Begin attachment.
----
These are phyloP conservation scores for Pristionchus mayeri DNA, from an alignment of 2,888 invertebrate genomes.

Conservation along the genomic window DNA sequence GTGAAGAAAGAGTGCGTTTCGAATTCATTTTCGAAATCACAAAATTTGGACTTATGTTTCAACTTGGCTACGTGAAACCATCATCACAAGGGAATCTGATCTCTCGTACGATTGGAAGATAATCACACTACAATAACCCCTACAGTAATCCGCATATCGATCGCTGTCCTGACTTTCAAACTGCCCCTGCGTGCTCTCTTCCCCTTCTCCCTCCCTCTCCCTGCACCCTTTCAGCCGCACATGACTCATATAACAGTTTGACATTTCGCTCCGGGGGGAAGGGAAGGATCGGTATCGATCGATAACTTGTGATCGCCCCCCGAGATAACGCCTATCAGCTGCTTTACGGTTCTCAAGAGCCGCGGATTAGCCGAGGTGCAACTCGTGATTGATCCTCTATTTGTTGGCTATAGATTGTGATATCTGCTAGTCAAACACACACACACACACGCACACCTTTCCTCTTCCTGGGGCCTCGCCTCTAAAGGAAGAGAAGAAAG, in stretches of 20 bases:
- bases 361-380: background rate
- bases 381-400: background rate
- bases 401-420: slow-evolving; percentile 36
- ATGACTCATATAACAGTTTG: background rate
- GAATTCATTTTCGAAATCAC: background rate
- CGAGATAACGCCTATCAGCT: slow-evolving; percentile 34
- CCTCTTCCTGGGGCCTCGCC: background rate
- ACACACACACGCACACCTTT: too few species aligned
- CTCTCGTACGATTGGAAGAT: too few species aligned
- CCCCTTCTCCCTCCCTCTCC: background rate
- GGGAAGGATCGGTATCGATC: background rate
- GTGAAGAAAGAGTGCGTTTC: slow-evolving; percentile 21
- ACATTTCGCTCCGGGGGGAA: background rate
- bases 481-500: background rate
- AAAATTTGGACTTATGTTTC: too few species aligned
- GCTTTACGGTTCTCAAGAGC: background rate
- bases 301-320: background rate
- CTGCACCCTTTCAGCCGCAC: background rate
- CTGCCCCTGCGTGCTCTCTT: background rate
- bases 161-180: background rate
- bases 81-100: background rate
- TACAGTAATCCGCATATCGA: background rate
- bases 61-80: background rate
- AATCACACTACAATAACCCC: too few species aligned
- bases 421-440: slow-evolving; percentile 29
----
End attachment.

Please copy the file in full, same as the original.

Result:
These are phyloP conservation scores for Pristionchus mayeri DNA, from an alignment of 2,888 invertebrate genomes.

Conservation along the genomic window DNA sequence GTGAAGAAAGAGTGCGTTTCGAATTCATTTTCGAAATCACAAAATTTGGACTTATGTTTCAACTTGGCTACGTGAAACCATCATCACAAGGGAATCTGATCTCTCGTACGATTGGAAGATAATCACACTACAATAACCCCTACAGTAATCCGCATATCGATCGCTGTCCTGACTTTCAAACTGCCCCTGCGTGCTCTCTTCCCCTTCTCCCTCCCTCTCCCTGCACCCTTTCAGCCGCACATGACTCATATAACAGTTTGACATTTCGCTCCGGGGGGAAGGGAAGGATCGGTATCGATCGATAACTTGTGATCGCCCCCCGAGATAACGCCTATCAGCTGCTTTACGGTTCTCAAGAGCCGCGGATTAGCCGAGGTGCAACTCGTGATTGATCCTCTATTTGTTGGCTATAGATTGTGATATCTGCTAGTCAAACACACACACACACACGCACACCTTTCCTCTTCCTGGGGCCTCGCCTCTAAAGGAAGAGAAGAAAG, in stretches of 20 bases:
- bases 361-380: background rate
- bases 381-400: background rate
- bases 401-420: slow-evolving; percentile 36
- ATGACTCATATAACAGTTTG: background rate
- GAATTCATTTTCGAAATCAC: background rate
- CGAGATAACGCCTATCAGCT: slow-evolving; percentile 34
- CCTCTTCCTGGGGCCTCGCC: background rate
- ACACACACACGCACACCTTT: too few species aligned
- CTCTCGTACGATTGGAAGAT: too few species aligned
- CCCCTTCTCCCTCCCTCTCC: background rate
- GGGAAGGATCGGTATCGATC: background rate
- GTGAAGAAAGAGTGCGTTTC: slow-evolving; percentile 21
- ACATTTCGCTCCGGGGGGAA: background rate
- bases 481-500: background rate
- AAAATTTGGACTTATGTTTC: too few species aligned
- GCTTTACGGTTCTCAAGAGC: background rate
- bases 301-320: background rate
- CTGCACCCTTTCAGCCGCAC: background rate
- CTGCCCCTGCGTGCTCTCTT: background rate
- bases 161-180: background rate
- bases 81-100: background rate
- TACAGTAATCCGCATATCGA: background rate
- bases 61-80: background rate
- AATCACACTACAATAACCCC: too few species aligned
- bases 421-440: slow-evolving; percentile 29